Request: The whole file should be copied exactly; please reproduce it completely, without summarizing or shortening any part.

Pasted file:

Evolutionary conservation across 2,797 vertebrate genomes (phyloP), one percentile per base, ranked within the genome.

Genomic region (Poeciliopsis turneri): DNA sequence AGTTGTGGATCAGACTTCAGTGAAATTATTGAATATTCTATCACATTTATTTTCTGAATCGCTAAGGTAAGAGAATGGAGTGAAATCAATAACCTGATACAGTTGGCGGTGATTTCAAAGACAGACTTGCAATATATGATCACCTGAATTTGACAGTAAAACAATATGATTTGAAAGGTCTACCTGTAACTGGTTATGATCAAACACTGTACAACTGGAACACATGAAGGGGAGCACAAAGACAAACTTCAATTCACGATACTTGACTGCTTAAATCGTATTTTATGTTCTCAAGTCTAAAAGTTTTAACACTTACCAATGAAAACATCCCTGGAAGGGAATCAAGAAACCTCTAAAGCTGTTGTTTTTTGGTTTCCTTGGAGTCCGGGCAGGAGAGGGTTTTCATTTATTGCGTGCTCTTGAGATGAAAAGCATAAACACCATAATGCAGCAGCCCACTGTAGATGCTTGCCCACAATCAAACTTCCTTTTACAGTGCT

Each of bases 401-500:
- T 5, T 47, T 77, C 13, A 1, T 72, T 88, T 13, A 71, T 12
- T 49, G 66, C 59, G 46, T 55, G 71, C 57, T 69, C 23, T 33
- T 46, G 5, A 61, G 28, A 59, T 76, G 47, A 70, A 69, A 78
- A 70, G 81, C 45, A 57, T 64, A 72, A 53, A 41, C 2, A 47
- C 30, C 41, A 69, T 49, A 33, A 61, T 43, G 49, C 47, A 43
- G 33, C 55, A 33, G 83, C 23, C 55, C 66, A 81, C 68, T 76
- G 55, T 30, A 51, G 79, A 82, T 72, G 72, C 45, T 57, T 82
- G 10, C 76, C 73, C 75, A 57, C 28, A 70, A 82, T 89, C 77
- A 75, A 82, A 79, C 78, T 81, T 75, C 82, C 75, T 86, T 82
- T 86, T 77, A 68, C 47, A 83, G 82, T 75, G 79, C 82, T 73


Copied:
Evolutionary conservation across 2,797 vertebrate genomes (phyloP), one percentile per base, ranked within the genome.

Genomic region (Poeciliopsis turneri): DNA sequence AGTTGTGGATCAGACTTCAGTGAAATTATTGAATATTCTATCACATTTATTTTCTGAATCGCTAAGGTAAGAGAATGGAGTGAAATCAATAACCTGATACAGTTGGCGGTGATTTCAAAGACAGACTTGCAATATATGATCACCTGAATTTGACAGTAAAACAATATGATTTGAAAGGTCTACCTGTAACTGGTTATGATCAAACACTGTACAACTGGAACACATGAAGGGGAGCACAAAGACAAACTTCAATTCACGATACTTGACTGCTTAAATCGTATTTTATGTTCTCAAGTCTAAAAGTTTTAACACTTACCAATGAAAACATCCCTGGAAGGGAATCAAGAAACCTCTAAAGCTGTTGTTTTTTGGTTTCCTTGGAGTCCGGGCAGGAGAGGGTTTTCATTTATTGCGTGCTCTTGAGATGAAAAGCATAAACACCATAATGCAGCAGCCCACTGTAGATGCTTGCCCACAATCAAACTTCCTTTTACAGTGCT

Each of bases 401-500:
- T 5, T 47, T 77, C 13, A 1, T 72, T 88, T 13, A 71, T 12
- T 49, G 66, C 59, G 46, T 55, G 71, C 57, T 69, C 23, T 33
- T 46, G 5, A 61, G 28, A 59, T 76, G 47, A 70, A 69, A 78
- A 70, G 81, C 45, A 57, T 64, A 72, A 53, A 41, C 2, A 47
- C 30, C 41, A 69, T 49, A 33, A 61, T 43, G 49, C 47, A 43
- G 33, C 55, A 33, G 83, C 23, C 55, C 66, A 81, C 68, T 76
- G 55, T 30, A 51, G 79, A 82, T 72, G 72, C 45, T 57, T 82
- G 10, C 76, C 73, C 75, A 57, C 28, A 70, A 82, T 89, C 77
- A 75, A 82, A 79, C 78, T 81, T 75, C 82, C 75, T 86, T 82
- T 86, T 77, A 68, C 47, A 83, G 82, T 75, G 79, C 82, T 73